Tuesday, 6 March 2012
lectionary leanings: Exodus 20: 1-17
As a keen student of church discipline I think law gets a rather bad press. Words such as ‘repressive’, ‘oppressive’, and ‘legalistic’ are often bandied about disparagingly. And admittedly, upon first hearing,a phrase like ‘thou shallt not’doesn’t tend to make you feel particularly warm and fluffy on the inside...but bear with me as I try to make the case for church law being a good thing, as well as perhaps misunderstood.
Our reading today, is that most classic of all church law texts: the Ten Commandments, also known as the ‘ten words’.
Now from the early stirrings of human civilization to the present,
wherever groups of humans have lived alongside one another, rules or law codes have tended to spring up. At their most basic, law codes enable people to co-exist with each other in a more or less peaceable manner and help maintain social order. Further, inextricably tied into most law codes was – and still is – notions of morality. Lord Devlin, the noted judge and jurist argued that morality was the glue that held a society together and without which, society would fall apart. Alternatively, another take on Devlin’s view might be found in that perennially troubling issue: without law and morality, who would take care of the drains?
This, courtesy of the late, great comedienne Joyce Grenfell in conversation with a young anarchist.
The law, or codes of conduct, used by a particular group tell us rather a lot about that group; and, in the case of the ten commandments, what we discover is that this code tells us both who, and whose, these people are,
and from that, how they are to respond:
all this even before we arrive at the very first commandment. For the giving of the commandments begins with the following statement: I am the Lord your God, who brought you out of the land of Egypt, out of the house of slavery...’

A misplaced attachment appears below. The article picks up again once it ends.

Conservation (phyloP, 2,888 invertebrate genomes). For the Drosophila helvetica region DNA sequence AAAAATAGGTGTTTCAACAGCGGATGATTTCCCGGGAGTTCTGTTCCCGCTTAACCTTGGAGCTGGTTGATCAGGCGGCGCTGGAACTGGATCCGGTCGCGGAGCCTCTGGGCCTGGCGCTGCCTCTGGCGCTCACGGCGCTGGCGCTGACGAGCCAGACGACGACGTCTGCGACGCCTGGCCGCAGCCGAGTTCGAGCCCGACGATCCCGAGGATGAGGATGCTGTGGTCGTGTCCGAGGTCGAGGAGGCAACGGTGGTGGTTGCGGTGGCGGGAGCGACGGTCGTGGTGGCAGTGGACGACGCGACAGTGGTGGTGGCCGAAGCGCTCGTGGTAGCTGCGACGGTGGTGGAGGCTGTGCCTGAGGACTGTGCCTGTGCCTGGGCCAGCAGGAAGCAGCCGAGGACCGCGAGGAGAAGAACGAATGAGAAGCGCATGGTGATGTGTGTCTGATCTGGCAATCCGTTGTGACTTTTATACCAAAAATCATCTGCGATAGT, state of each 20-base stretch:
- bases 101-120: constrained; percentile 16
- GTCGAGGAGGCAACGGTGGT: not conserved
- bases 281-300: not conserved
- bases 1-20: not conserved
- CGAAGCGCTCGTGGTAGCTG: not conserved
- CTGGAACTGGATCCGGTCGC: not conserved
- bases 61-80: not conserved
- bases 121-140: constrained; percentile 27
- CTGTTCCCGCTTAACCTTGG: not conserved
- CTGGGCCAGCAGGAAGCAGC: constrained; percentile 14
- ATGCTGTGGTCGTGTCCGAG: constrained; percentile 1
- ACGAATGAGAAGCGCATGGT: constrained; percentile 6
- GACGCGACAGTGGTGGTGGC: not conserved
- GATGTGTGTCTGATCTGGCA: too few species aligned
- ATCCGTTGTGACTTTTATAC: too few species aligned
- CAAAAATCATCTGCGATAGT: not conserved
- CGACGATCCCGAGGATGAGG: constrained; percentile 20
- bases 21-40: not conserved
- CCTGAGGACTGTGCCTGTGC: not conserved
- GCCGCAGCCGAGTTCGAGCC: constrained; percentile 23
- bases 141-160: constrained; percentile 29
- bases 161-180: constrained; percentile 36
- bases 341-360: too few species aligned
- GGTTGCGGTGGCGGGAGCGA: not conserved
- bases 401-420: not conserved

Here, ‘God’s identity and purpose are forever situated in this saving event and this narrative. This is a covenantal relation that is organised against every exploitation or oppression. The God of the commands is one who intends freedom and well-being in communion.’ [Brueggemann, in Texts for Preaching yr B, p212]
If, as the old Dylan song observes, ‘you gotta serve somebody’ – here we see a people choosing to serve God: the God who has already chosen them, the God who rescues and liberates them... the one who teaches them about getting their relational priorities – both vertical and horizontal – in order.
And this, so that they, who were once oppressed, may live in God’s freedom, and in their freedom, to overturn the tables of those power dynamics that dehumanise and oppress.
Given this, the ten commandments, the ten words, are less some nasty little legalistic code to be got around –
to be tholed as some kind of burden.
Rather, these are words of liberation and life:
law as a powerful spiritual tool designed to bring about the transformation of both the individual, and community, and in doing so, to create a little piece of heaven on earth.